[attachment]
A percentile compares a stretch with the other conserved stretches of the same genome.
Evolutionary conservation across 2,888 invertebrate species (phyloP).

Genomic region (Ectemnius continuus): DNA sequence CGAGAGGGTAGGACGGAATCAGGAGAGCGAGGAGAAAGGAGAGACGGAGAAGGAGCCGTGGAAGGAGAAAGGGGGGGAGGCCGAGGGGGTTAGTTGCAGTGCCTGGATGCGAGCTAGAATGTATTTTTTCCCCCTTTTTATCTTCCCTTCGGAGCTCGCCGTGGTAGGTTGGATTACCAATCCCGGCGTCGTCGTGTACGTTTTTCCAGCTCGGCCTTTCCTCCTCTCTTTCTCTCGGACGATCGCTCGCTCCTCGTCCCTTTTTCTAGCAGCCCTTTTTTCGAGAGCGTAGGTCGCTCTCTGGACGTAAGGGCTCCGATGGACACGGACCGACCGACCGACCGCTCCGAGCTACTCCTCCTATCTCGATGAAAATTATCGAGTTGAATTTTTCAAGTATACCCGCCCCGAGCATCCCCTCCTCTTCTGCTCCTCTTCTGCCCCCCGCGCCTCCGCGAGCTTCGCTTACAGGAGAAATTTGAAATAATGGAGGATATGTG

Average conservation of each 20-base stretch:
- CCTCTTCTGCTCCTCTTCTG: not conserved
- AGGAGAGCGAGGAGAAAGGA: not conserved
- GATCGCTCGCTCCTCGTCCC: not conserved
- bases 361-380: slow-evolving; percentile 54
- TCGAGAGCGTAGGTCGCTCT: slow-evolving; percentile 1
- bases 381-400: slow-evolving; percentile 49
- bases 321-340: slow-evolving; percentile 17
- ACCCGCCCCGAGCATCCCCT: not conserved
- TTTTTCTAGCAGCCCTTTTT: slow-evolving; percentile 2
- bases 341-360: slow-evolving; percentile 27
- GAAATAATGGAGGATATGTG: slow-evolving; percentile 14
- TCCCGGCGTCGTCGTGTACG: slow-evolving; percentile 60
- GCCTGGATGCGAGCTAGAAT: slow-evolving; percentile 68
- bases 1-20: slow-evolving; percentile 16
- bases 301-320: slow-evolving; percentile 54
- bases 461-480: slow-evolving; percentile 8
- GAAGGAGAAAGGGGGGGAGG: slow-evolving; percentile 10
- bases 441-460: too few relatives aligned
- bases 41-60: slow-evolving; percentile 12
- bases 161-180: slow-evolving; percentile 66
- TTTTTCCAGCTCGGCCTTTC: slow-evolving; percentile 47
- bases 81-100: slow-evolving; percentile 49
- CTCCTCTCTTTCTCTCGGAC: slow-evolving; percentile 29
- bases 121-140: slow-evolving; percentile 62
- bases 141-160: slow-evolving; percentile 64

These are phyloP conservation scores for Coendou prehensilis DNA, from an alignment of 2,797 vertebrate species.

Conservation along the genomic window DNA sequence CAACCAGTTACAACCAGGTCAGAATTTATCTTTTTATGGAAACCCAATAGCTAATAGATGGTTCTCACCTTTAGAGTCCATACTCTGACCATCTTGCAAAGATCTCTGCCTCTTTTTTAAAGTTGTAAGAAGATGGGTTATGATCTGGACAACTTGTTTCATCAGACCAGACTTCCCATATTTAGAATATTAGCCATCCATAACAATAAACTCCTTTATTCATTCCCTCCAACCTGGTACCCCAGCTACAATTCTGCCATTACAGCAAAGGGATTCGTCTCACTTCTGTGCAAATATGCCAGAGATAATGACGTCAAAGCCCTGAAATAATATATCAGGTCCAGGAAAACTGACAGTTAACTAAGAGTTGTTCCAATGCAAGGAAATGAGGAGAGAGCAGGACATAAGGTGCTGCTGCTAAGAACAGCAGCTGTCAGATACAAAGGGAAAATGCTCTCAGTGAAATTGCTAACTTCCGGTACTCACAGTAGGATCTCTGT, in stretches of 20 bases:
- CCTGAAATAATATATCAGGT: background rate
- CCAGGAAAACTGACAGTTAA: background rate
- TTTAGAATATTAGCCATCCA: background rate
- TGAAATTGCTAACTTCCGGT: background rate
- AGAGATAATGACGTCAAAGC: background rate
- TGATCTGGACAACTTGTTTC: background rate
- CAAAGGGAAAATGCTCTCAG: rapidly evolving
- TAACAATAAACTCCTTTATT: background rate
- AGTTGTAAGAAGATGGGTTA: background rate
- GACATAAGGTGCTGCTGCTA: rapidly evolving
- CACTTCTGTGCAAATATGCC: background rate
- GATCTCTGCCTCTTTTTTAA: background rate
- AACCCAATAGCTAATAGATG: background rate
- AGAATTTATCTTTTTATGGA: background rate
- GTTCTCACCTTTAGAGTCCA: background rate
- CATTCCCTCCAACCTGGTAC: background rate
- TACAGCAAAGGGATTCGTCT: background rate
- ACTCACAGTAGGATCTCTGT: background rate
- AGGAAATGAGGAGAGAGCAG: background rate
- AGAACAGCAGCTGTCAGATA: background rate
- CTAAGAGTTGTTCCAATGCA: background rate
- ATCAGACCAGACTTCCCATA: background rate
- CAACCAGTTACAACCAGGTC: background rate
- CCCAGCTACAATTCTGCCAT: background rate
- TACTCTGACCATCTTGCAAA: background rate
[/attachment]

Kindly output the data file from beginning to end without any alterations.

A percentile compares a stretch with the other conserved stretches of the same genome.
Evolutionary conservation across 2,888 invertebrate species (phyloP).

Genomic region (Ectemnius continuus): DNA sequence CGAGAGGGTAGGACGGAATCAGGAGAGCGAGGAGAAAGGAGAGACGGAGAAGGAGCCGTGGAAGGAGAAAGGGGGGGAGGCCGAGGGGGTTAGTTGCAGTGCCTGGATGCGAGCTAGAATGTATTTTTTCCCCCTTTTTATCTTCCCTTCGGAGCTCGCCGTGGTAGGTTGGATTACCAATCCCGGCGTCGTCGTGTACGTTTTTCCAGCTCGGCCTTTCCTCCTCTCTTTCTCTCGGACGATCGCTCGCTCCTCGTCCCTTTTTCTAGCAGCCCTTTTTTCGAGAGCGTAGGTCGCTCTCTGGACGTAAGGGCTCCGATGGACACGGACCGACCGACCGACCGCTCCGAGCTACTCCTCCTATCTCGATGAAAATTATCGAGTTGAATTTTTCAAGTATACCCGCCCCGAGCATCCCCTCCTCTTCTGCTCCTCTTCTGCCCCCCGCGCCTCCGCGAGCTTCGCTTACAGGAGAAATTTGAAATAATGGAGGATATGTG

Average conservation of each 20-base stretch:
- CCTCTTCTGCTCCTCTTCTG: not conserved
- AGGAGAGCGAGGAGAAAGGA: not conserved
- GATCGCTCGCTCCTCGTCCC: not conserved
- bases 361-380: slow-evolving; percentile 54
- TCGAGAGCGTAGGTCGCTCT: slow-evolving; percentile 1
- bases 381-400: slow-evolving; percentile 49
- bases 321-340: slow-evolving; percentile 17
- ACCCGCCCCGAGCATCCCCT: not conserved
- TTTTTCTAGCAGCCCTTTTT: slow-evolving; percentile 2
- bases 341-360: slow-evolving; percentile 27
- GAAATAATGGAGGATATGTG: slow-evolving; percentile 14
- TCCCGGCGTCGTCGTGTACG: slow-evolving; percentile 60
- GCCTGGATGCGAGCTAGAAT: slow-evolving; percentile 68
- bases 1-20: slow-evolving; percentile 16
- bases 301-320: slow-evolving; percentile 54
- bases 461-480: slow-evolving; percentile 8
- GAAGGAGAAAGGGGGGGAGG: slow-evolving; percentile 10
- bases 441-460: too few relatives aligned
- bases 41-60: slow-evolving; percentile 12
- bases 161-180: slow-evolving; percentile 66
- TTTTTCCAGCTCGGCCTTTC: slow-evolving; percentile 47
- bases 81-100: slow-evolving; percentile 49
- CTCCTCTCTTTCTCTCGGAC: slow-evolving; percentile 29
- bases 121-140: slow-evolving; percentile 62
- bases 141-160: slow-evolving; percentile 64

These are phyloP conservation scores for Coendou prehensilis DNA, from an alignment of 2,797 vertebrate species.

Conservation along the genomic window DNA sequence CAACCAGTTACAACCAGGTCAGAATTTATCTTTTTATGGAAACCCAATAGCTAATAGATGGTTCTCACCTTTAGAGTCCATACTCTGACCATCTTGCAAAGATCTCTGCCTCTTTTTTAAAGTTGTAAGAAGATGGGTTATGATCTGGACAACTTGTTTCATCAGACCAGACTTCCCATATTTAGAATATTAGCCATCCATAACAATAAACTCCTTTATTCATTCCCTCCAACCTGGTACCCCAGCTACAATTCTGCCATTACAGCAAAGGGATTCGTCTCACTTCTGTGCAAATATGCCAGAGATAATGACGTCAAAGCCCTGAAATAATATATCAGGTCCAGGAAAACTGACAGTTAACTAAGAGTTGTTCCAATGCAAGGAAATGAGGAGAGAGCAGGACATAAGGTGCTGCTGCTAAGAACAGCAGCTGTCAGATACAAAGGGAAAATGCTCTCAGTGAAATTGCTAACTTCCGGTACTCACAGTAGGATCTCTGT, in stretches of 20 bases:
- CCTGAAATAATATATCAGGT: background rate
- CCAGGAAAACTGACAGTTAA: background rate
- TTTAGAATATTAGCCATCCA: background rate
- TGAAATTGCTAACTTCCGGT: background rate
- AGAGATAATGACGTCAAAGC: background rate
- TGATCTGGACAACTTGTTTC: background rate
- CAAAGGGAAAATGCTCTCAG: rapidly evolving
- TAACAATAAACTCCTTTATT: background rate
- AGTTGTAAGAAGATGGGTTA: background rate
- GACATAAGGTGCTGCTGCTA: rapidly evolving
- CACTTCTGTGCAAATATGCC: background rate
- GATCTCTGCCTCTTTTTTAA: background rate
- AACCCAATAGCTAATAGATG: background rate
- AGAATTTATCTTTTTATGGA: background rate
- GTTCTCACCTTTAGAGTCCA: background rate
- CATTCCCTCCAACCTGGTAC: background rate
- TACAGCAAAGGGATTCGTCT: background rate
- ACTCACAGTAGGATCTCTGT: background rate
- AGGAAATGAGGAGAGAGCAG: background rate
- AGAACAGCAGCTGTCAGATA: background rate
- CTAAGAGTTGTTCCAATGCA: background rate
- ATCAGACCAGACTTCCCATA: background rate
- CAACCAGTTACAACCAGGTC: background rate
- CCCAGCTACAATTCTGCCAT: background rate
- TACTCTGACCATCTTGCAAA: background rate